Perloff's memoir of her career in the theater offers a provocative, passionate and deeply personal view of theater's role today.
As San Francisco's legendary American Conservatory Theater prepares to celebrate its 50th anniversary, Artistic Director Carey Perloff pens a lively and revealing memoir of her twenty-plus years at the helm, and delivers a provocative and impassioned manifesto for the role of live theater in today's technology-infused world.
Perloff's personal and professional journey—her life as a woman in a male-dominated profession, as a wife and mother, a playwright, director, producer, arts advocate, and citizen in a city erupting with enormous change—is a compelling, entertaining story for anyone interested in how theater gets made. She offers a behind-the-scenes perspective, including her intimate working experiences with well-known actors, directors, and writers including Tom Stoppard, Harold Pinter, Robert Wilson, David Strathairn, and Olympia Dukakis.
Whether reminiscing about her turbulent first years as a young woman taking over an insolvent theater in crisis and transforming it into a thriving, world-class performance space, or ruminating on the potential for its future, Perloff takes on critical questions about arts education, cultural literacy, gender disparity, leadership and power.
Carey Perloff is an award-winning playwright, theater director, and the Artistic Director of the American Conservatory Theater of San Francisco since 1992.
Praise for Carey Perloff's Beautiful Chaos:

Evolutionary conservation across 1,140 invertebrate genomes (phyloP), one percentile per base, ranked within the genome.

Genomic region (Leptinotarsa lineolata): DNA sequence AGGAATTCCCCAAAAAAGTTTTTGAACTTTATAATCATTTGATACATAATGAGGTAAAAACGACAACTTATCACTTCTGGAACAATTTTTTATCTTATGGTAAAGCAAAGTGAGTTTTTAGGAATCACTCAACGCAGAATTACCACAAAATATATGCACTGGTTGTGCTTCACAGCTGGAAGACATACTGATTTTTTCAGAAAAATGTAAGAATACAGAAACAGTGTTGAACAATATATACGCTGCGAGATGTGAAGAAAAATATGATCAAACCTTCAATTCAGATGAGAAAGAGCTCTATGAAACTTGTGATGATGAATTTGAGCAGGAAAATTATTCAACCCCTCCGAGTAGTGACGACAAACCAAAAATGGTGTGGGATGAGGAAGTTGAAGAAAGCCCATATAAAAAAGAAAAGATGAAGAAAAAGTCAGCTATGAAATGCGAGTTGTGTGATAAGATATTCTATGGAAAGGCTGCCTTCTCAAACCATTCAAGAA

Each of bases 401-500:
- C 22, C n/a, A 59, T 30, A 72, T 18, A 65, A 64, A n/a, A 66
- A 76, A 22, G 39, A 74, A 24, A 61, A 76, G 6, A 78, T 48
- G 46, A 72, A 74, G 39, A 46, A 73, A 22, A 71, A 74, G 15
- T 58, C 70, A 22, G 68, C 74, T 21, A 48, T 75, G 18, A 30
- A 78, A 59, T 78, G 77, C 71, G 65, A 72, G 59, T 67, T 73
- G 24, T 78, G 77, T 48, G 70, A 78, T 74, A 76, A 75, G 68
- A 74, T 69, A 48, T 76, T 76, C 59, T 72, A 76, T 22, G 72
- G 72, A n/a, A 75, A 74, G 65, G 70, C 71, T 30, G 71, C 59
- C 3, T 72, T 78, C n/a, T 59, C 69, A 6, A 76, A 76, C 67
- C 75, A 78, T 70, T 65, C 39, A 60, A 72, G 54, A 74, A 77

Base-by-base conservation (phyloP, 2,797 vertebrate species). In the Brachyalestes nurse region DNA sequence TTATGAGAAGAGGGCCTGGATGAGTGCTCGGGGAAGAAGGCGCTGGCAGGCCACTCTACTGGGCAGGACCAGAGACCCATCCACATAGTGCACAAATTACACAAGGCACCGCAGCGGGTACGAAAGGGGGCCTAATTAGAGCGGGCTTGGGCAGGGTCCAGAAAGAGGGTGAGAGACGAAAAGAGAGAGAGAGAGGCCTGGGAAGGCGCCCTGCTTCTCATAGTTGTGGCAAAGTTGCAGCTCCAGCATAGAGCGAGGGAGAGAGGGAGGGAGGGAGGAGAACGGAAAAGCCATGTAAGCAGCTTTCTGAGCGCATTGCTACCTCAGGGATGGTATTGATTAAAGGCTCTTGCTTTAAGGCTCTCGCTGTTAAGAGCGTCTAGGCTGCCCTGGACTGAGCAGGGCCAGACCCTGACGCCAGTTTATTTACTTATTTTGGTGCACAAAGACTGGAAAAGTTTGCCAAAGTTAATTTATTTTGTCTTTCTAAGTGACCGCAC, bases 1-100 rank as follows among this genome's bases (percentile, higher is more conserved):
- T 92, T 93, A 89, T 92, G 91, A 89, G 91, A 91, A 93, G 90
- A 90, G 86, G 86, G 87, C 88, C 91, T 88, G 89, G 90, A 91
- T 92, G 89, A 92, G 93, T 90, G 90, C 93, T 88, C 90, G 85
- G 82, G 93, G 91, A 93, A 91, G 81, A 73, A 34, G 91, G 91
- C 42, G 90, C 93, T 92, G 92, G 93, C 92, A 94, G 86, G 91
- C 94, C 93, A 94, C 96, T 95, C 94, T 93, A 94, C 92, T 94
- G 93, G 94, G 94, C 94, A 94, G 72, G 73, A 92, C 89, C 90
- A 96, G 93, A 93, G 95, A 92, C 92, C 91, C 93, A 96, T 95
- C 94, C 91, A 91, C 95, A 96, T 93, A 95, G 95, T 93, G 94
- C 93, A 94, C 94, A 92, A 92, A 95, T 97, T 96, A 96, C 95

"In my mind, it is indispensable reading for anyone who cares about theatre art, values it's profound impact on the quality of human life, and may be curious about how it is made. The book is an inspiration on many levels. First, because it is truly a memoir and necessarily personal. To gain access to the mind and heart of a genius, to survey with her the ordeals and revelations of a historic tenure as the leader of one of America's greatest theatre companies, to hear her authentic voice articulating the 'state of the art' and speculating about its challenging future is to be a privileged companion on an adventure of breathtaking scope. Second, it provides deep insights into those mentors and colleagues who shaped Ms. Perloff's aesthetic (as they shaped the art and literature of the last century): Martin Esslin, Samuel Beckett, Harold Pinter, Tom Stoppard and Robert Wilson. Perloff studied with Esslin; at A.C.T. she worked closely with Pinter and Stoppard, and she collaborated with Robert Wilson. Her mastery of the classics, devotion to the Greeks, intimate acquaintance with international theatre artists like Arianne Mnouchkine, Simon McBurney, Peter Brook, Giorgio Strehler, Andrei Serban, Liviu Ciulei and Jerzy Grotowski, and her embrace of the legends and theatrical conventions of Asian theatre art exemplify the range of her aesthetic. And perhaps most thrilling of all is her personal story and its intersection with the harrowing job of rebuilding a ruined theatre and re-imagining a collapsed institution while remaining a devoted wife, mother of two, and citizen of a city and country in the throes of economic and political crisis. Carey Perloff is a lucid and penetrating critic, a passionate and at times hilarious raconteur, an erudite scholar and a warm and generous heart. Her memoir is moving because it is courageous. She tells it like it is and her assessment of the current state of liberal arts and our accelerated and mediated age is a fair warning. She cherishes what the theatre brings and what William Ball envisioned when he created A.C.T., and she aptly quotes Lorca: 'We must always remember . . . that our task is to offer a cup of beauty to the public so that, in drinking, they will understand themselves.'"--Frank Galati, Actor, Writer and Director